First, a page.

Just Say Wen

Just Say Wen

Just Say Wen

A summary of what's in the major U.S. newspapers.
Aug. 25 2000 7:53 AM

Just Say Wen

The Washington Post and the New York Times lead with a federal judge's decision that Wen Ho Lee, in solitary confinement the last eight months, could be freed on bail next week. It will be probably be $1 million, and Lee will be subject to virtual house arrest, but nonetheless the papers point out that the move represents a reversal in the judge's attitude toward the government's case. USA Today leads with the visit to Washington of Mexican President-elect Vicente Fox, who yesterday met with President Clinton and Al Gore and tomorrow will meet with George W. Bush. USAT focuses on Fox's emphasis on opening up the U.S.-Mexican border, a topic neither Clinton nor the two presidential contenders greeted very enthusiastically in their statements to the paper. In his NYT op-ed, Fox envisions an open Mexico-U.S. border within 25 years.

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The NYT calls the Lee bail decision a "humiliating blow" for government prosecutors and a suggestion that their case appears to be "unraveling." The coverage cites two factors as the primary influences on the trial judge's change of mind: 1) The material in the computer tapes Lee allegedly copied lost its crown jewel status after two Los Alamos techies testified that for the most part this stuff was already available in the public domain and would be of no use to a hostile country; 2) an FBI agent told the court that he was mistaken in his prior description of Lee's handing of computer downloads as deceptive.

The Los Angeles Times fronts the release yesterday of the latest federal test scores in reading, math, and science for students aged 9, 13, and 17. These indicate, says the paper, that reading and science scores stagnated in the 1990s and that the achievement gap between blacks and whites widened, although the one between Hispanics and whites has narrowed. The worst achievement divide was between blacks and whites in science. The results are flagged in the Wall Street Journal front-page news box and carried inside elsewhere. The NYT report on the scores anchors its first paragraph with the test result that the average black 17-year-old reads only about as well as the average white 13-year-old. Biggest mystery of the coverage: no breakouts for Asians. None of the papers ask why.

The NYT fronts a follow-up to yesterday's WP story about how the Republican Party pulled a never-seen ad using 6-year-old footage of Al Gore claiming that Bill Clinton had never lied: The episode, says the Times, reveals a split in the Bush camp between those who want to go negative against Gore and those who don't. The story has the reporter asking a Bush spokeswoman if the campaign had ready to go a commercial featuring that Buddhist temple fund-raiser that has so dogged Gore. The spokeswoman tipped her hand by replying, "I don't want to tip our hand." The story doesn't raise a question in all this that cries out for reporting and analysis: "Since it was George W. Bush who got this Republican Party ad pulled, doesn't that give away the game about the supposed independence of soft-money-fueled party ads?"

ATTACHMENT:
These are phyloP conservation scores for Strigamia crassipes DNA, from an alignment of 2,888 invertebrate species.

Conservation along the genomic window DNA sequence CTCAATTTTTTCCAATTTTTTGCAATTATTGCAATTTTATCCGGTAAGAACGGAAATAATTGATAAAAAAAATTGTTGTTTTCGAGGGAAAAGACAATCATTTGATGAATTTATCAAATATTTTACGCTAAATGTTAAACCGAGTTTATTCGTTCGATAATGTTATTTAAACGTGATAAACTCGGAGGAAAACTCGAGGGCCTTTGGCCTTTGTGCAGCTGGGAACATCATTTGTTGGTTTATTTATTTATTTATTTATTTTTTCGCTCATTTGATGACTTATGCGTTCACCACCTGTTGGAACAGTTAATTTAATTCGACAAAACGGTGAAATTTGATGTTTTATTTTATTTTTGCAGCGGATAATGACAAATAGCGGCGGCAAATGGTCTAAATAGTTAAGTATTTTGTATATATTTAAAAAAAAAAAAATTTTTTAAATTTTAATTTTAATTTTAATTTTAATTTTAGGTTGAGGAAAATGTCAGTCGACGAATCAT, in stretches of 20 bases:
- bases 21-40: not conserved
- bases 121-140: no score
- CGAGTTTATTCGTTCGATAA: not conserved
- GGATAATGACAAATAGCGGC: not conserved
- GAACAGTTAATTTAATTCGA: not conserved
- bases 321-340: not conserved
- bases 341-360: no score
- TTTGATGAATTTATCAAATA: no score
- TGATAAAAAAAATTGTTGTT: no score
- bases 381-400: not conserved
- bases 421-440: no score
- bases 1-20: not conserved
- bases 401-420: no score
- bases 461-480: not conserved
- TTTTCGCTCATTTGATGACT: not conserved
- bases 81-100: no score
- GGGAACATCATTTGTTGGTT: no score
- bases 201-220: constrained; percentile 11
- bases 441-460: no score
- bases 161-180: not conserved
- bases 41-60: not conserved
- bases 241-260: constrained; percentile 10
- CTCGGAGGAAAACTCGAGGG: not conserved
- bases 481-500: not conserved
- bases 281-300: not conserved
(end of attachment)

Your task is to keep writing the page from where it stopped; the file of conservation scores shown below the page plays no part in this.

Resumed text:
A letter-writer to the WP points out that the paper's mid-July nearly full-page Page 3 coverage of that arrest in Philadelphia in which a mob of cops was videotaped kicking and punching a car-jacking suspect said that the suspect "reportedly" shot a police officer. And then he goes on to observe that the Post ran as a small Page 5 item the news that the suspect was cleared of this shooting charge and that the cop was in fact shot by a fellow officer. Here again the papers are violating what should be an ironclad principle for them: parity of placement for corrections. If the original story ran on Page 3, then that's where the corrections go. Note that this principle implies that a permanently situated corrections box, like that at the NYT, is a bad idea.

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The WP and NYT report inside that to dramatize their bill killing the estate tax, congressional Republicans impressed a Montana rancher to drive the bill over to the White House on a bright red tractor. Dick Gephardt was not impressed--he quipped that if the Republicans were being honest about the beneficiaries of the repeal, it would have been delivered by "Donald Trump in a stretch limo."